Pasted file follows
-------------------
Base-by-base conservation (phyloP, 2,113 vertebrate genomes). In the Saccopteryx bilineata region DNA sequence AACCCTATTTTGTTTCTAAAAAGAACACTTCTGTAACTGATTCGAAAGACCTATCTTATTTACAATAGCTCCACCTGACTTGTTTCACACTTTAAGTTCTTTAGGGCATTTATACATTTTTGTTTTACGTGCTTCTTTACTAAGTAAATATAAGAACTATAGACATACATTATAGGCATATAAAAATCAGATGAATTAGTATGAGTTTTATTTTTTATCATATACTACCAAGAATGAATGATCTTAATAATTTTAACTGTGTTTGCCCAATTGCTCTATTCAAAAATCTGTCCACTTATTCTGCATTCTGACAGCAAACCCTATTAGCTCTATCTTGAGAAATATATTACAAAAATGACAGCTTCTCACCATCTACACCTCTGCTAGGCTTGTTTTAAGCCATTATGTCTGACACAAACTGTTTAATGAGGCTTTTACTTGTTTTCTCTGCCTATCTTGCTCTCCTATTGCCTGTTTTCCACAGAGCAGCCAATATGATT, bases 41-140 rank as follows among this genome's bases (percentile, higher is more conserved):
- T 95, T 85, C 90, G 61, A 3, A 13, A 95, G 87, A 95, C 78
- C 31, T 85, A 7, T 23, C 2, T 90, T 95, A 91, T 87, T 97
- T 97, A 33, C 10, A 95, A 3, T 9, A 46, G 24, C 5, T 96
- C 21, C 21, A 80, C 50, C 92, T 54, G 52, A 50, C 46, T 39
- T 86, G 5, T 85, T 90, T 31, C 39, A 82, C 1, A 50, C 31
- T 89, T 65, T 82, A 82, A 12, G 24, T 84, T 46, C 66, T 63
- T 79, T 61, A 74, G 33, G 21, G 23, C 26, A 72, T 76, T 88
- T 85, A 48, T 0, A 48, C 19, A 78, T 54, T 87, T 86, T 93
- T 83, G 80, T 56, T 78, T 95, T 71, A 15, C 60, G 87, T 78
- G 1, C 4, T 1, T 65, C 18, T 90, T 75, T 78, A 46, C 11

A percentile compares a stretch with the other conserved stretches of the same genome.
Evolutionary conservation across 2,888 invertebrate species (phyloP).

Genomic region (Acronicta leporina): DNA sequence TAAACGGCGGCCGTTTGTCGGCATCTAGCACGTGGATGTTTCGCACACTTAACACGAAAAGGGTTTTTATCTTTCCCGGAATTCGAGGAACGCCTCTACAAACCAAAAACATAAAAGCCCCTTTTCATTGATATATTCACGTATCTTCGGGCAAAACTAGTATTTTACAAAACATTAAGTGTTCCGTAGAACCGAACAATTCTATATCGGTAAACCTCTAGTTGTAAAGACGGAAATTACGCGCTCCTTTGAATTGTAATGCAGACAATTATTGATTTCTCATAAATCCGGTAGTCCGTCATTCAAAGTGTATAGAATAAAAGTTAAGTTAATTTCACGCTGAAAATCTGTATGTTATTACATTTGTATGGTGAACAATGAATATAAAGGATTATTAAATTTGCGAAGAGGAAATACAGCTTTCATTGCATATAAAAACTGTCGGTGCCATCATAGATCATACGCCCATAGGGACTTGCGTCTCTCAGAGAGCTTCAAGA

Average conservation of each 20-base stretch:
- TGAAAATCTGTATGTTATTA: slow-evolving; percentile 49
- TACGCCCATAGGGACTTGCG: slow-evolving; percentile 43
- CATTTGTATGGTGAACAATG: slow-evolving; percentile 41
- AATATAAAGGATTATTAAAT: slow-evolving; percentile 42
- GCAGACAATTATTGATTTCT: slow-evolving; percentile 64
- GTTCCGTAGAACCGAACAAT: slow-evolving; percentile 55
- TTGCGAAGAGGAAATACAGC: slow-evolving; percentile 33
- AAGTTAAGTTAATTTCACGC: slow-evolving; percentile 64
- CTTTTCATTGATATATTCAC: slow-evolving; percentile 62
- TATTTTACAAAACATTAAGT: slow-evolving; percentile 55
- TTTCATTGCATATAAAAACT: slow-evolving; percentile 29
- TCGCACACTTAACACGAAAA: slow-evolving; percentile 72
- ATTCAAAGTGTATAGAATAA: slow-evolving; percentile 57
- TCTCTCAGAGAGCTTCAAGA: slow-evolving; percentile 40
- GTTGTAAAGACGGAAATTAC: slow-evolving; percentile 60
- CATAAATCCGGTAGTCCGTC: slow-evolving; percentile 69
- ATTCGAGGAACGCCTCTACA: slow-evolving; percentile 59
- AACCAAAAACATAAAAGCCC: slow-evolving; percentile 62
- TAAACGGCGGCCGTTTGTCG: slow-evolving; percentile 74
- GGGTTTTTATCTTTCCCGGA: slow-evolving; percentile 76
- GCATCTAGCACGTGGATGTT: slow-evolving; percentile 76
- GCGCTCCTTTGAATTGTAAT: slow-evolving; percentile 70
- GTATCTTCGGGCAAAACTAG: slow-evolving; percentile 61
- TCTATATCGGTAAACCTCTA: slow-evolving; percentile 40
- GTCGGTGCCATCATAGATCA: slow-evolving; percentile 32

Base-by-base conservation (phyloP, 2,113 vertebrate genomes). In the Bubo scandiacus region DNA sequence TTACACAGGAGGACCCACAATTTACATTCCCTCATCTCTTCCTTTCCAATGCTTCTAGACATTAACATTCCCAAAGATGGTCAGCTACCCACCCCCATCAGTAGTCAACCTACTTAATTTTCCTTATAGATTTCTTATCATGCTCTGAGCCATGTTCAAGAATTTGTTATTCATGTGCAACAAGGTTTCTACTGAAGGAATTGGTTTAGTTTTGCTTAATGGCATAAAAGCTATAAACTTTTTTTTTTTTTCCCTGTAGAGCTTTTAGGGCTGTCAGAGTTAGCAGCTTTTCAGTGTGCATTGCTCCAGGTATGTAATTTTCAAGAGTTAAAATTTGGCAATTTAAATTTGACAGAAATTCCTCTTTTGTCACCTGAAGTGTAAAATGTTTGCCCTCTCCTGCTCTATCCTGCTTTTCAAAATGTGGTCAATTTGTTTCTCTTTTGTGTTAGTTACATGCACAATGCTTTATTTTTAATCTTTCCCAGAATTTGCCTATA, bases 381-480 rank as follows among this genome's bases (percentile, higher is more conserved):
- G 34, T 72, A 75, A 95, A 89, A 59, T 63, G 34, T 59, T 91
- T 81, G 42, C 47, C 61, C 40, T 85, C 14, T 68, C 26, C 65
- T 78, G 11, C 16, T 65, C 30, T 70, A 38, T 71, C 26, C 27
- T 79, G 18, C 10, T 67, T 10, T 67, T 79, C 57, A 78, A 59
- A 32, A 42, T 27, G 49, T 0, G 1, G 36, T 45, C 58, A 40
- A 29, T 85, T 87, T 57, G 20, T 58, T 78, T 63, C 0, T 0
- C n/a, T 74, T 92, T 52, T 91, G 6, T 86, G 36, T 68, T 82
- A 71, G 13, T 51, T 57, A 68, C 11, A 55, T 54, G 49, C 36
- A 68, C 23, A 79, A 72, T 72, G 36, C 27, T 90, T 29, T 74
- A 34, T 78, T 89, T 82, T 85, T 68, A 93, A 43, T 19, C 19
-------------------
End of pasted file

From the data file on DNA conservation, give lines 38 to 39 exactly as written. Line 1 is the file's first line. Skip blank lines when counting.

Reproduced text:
- GTATCTTCGGGCAAAACTAG: slow-evolving; percentile 61
- TCTATATCGGTAAACCTCTA: slow-evolving; percentile 40